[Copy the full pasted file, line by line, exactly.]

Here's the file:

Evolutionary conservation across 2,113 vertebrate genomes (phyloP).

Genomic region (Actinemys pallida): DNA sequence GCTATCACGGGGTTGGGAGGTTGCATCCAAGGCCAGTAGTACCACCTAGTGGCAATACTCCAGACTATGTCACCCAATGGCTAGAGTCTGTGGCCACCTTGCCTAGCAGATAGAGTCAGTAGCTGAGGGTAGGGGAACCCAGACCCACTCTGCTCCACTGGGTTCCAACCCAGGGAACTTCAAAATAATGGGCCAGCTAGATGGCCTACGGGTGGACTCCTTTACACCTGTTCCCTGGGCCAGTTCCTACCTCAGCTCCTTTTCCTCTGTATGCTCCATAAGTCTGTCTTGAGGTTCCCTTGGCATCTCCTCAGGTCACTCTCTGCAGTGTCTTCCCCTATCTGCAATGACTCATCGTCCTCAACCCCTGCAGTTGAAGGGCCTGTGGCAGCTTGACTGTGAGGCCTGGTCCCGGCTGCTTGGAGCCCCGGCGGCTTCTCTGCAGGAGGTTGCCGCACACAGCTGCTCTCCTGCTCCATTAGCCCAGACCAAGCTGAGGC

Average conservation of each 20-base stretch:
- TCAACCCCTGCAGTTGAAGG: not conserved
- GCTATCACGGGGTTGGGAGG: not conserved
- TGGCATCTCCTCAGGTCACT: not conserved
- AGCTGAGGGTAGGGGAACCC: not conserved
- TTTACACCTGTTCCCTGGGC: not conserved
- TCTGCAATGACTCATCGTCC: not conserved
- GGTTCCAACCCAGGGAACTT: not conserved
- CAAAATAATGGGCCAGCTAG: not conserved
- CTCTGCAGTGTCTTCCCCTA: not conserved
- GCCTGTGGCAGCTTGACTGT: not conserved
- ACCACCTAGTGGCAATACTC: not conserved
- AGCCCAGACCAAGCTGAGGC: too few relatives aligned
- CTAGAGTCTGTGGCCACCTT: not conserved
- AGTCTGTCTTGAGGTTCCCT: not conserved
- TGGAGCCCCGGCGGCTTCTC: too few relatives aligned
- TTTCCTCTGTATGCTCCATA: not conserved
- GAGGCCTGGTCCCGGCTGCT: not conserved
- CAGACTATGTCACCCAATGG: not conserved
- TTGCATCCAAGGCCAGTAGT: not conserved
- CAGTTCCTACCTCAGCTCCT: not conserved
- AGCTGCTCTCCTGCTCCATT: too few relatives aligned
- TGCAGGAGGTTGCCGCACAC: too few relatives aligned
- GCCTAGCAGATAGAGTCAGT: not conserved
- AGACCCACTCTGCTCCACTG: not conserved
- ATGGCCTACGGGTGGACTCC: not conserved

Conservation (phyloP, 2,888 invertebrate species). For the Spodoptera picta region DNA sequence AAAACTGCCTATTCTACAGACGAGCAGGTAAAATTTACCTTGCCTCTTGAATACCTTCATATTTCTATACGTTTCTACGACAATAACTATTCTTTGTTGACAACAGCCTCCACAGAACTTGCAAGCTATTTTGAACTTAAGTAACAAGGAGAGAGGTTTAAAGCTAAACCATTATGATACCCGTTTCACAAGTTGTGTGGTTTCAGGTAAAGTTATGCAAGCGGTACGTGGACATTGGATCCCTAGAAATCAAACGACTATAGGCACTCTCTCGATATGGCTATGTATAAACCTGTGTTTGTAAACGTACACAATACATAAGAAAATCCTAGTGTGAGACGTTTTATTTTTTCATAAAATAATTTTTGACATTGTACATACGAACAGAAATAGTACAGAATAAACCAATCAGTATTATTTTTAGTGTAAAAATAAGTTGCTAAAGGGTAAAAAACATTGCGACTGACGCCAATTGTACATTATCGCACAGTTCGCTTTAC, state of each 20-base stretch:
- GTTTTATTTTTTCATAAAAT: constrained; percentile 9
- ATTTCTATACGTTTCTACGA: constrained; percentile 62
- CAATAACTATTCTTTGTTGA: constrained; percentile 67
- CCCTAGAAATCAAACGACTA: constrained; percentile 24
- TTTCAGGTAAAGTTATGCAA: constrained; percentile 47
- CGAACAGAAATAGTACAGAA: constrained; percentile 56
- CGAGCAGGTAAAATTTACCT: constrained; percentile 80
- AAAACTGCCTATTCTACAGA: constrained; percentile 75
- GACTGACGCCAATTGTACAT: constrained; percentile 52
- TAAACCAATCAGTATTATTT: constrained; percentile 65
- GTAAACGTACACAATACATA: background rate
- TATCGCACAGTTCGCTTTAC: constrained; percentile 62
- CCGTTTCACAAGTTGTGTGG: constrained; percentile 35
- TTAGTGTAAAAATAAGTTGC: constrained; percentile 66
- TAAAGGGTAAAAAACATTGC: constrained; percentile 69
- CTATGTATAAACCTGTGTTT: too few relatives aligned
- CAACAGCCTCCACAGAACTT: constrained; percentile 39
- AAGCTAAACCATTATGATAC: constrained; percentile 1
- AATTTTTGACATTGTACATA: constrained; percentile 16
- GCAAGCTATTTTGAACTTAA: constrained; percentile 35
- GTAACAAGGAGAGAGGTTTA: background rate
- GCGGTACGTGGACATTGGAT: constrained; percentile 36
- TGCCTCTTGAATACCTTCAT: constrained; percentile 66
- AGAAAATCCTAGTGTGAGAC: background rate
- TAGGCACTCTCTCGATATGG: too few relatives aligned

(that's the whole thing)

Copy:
Evolutionary conservation across 2,113 vertebrate genomes (phyloP).

Genomic region (Actinemys pallida): DNA sequence GCTATCACGGGGTTGGGAGGTTGCATCCAAGGCCAGTAGTACCACCTAGTGGCAATACTCCAGACTATGTCACCCAATGGCTAGAGTCTGTGGCCACCTTGCCTAGCAGATAGAGTCAGTAGCTGAGGGTAGGGGAACCCAGACCCACTCTGCTCCACTGGGTTCCAACCCAGGGAACTTCAAAATAATGGGCCAGCTAGATGGCCTACGGGTGGACTCCTTTACACCTGTTCCCTGGGCCAGTTCCTACCTCAGCTCCTTTTCCTCTGTATGCTCCATAAGTCTGTCTTGAGGTTCCCTTGGCATCTCCTCAGGTCACTCTCTGCAGTGTCTTCCCCTATCTGCAATGACTCATCGTCCTCAACCCCTGCAGTTGAAGGGCCTGTGGCAGCTTGACTGTGAGGCCTGGTCCCGGCTGCTTGGAGCCCCGGCGGCTTCTCTGCAGGAGGTTGCCGCACACAGCTGCTCTCCTGCTCCATTAGCCCAGACCAAGCTGAGGC

Average conservation of each 20-base stretch:
- TCAACCCCTGCAGTTGAAGG: not conserved
- GCTATCACGGGGTTGGGAGG: not conserved
- TGGCATCTCCTCAGGTCACT: not conserved
- AGCTGAGGGTAGGGGAACCC: not conserved
- TTTACACCTGTTCCCTGGGC: not conserved
- TCTGCAATGACTCATCGTCC: not conserved
- GGTTCCAACCCAGGGAACTT: not conserved
- CAAAATAATGGGCCAGCTAG: not conserved
- CTCTGCAGTGTCTTCCCCTA: not conserved
- GCCTGTGGCAGCTTGACTGT: not conserved
- ACCACCTAGTGGCAATACTC: not conserved
- AGCCCAGACCAAGCTGAGGC: too few relatives aligned
- CTAGAGTCTGTGGCCACCTT: not conserved
- AGTCTGTCTTGAGGTTCCCT: not conserved
- TGGAGCCCCGGCGGCTTCTC: too few relatives aligned
- TTTCCTCTGTATGCTCCATA: not conserved
- GAGGCCTGGTCCCGGCTGCT: not conserved
- CAGACTATGTCACCCAATGG: not conserved
- TTGCATCCAAGGCCAGTAGT: not conserved
- CAGTTCCTACCTCAGCTCCT: not conserved
- AGCTGCTCTCCTGCTCCATT: too few relatives aligned
- TGCAGGAGGTTGCCGCACAC: too few relatives aligned
- GCCTAGCAGATAGAGTCAGT: not conserved
- AGACCCACTCTGCTCCACTG: not conserved
- ATGGCCTACGGGTGGACTCC: not conserved

Conservation (phyloP, 2,888 invertebrate species). For the Spodoptera picta region DNA sequence AAAACTGCCTATTCTACAGACGAGCAGGTAAAATTTACCTTGCCTCTTGAATACCTTCATATTTCTATACGTTTCTACGACAATAACTATTCTTTGTTGACAACAGCCTCCACAGAACTTGCAAGCTATTTTGAACTTAAGTAACAAGGAGAGAGGTTTAAAGCTAAACCATTATGATACCCGTTTCACAAGTTGTGTGGTTTCAGGTAAAGTTATGCAAGCGGTACGTGGACATTGGATCCCTAGAAATCAAACGACTATAGGCACTCTCTCGATATGGCTATGTATAAACCTGTGTTTGTAAACGTACACAATACATAAGAAAATCCTAGTGTGAGACGTTTTATTTTTTCATAAAATAATTTTTGACATTGTACATACGAACAGAAATAGTACAGAATAAACCAATCAGTATTATTTTTAGTGTAAAAATAAGTTGCTAAAGGGTAAAAAACATTGCGACTGACGCCAATTGTACATTATCGCACAGTTCGCTTTAC, state of each 20-base stretch:
- GTTTTATTTTTTCATAAAAT: constrained; percentile 9
- ATTTCTATACGTTTCTACGA: constrained; percentile 62
- CAATAACTATTCTTTGTTGA: constrained; percentile 67
- CCCTAGAAATCAAACGACTA: constrained; percentile 24
- TTTCAGGTAAAGTTATGCAA: constrained; percentile 47
- CGAACAGAAATAGTACAGAA: constrained; percentile 56
- CGAGCAGGTAAAATTTACCT: constrained; percentile 80
- AAAACTGCCTATTCTACAGA: constrained; percentile 75
- GACTGACGCCAATTGTACAT: constrained; percentile 52
- TAAACCAATCAGTATTATTT: constrained; percentile 65
- GTAAACGTACACAATACATA: background rate
- TATCGCACAGTTCGCTTTAC: constrained; percentile 62
- CCGTTTCACAAGTTGTGTGG: constrained; percentile 35
- TTAGTGTAAAAATAAGTTGC: constrained; percentile 66
- TAAAGGGTAAAAAACATTGC: constrained; percentile 69
- CTATGTATAAACCTGTGTTT: too few relatives aligned
- CAACAGCCTCCACAGAACTT: constrained; percentile 39
- AAGCTAAACCATTATGATAC: constrained; percentile 1
- AATTTTTGACATTGTACATA: constrained; percentile 16
- GCAAGCTATTTTGAACTTAA: constrained; percentile 35
- GTAACAAGGAGAGAGGTTTA: background rate
- GCGGTACGTGGACATTGGAT: constrained; percentile 36
- TGCCTCTTGAATACCTTCAT: constrained; percentile 66
- AGAAAATCCTAGTGTGAGAC: background rate
- TAGGCACTCTCTCGATATGG: too few relatives aligned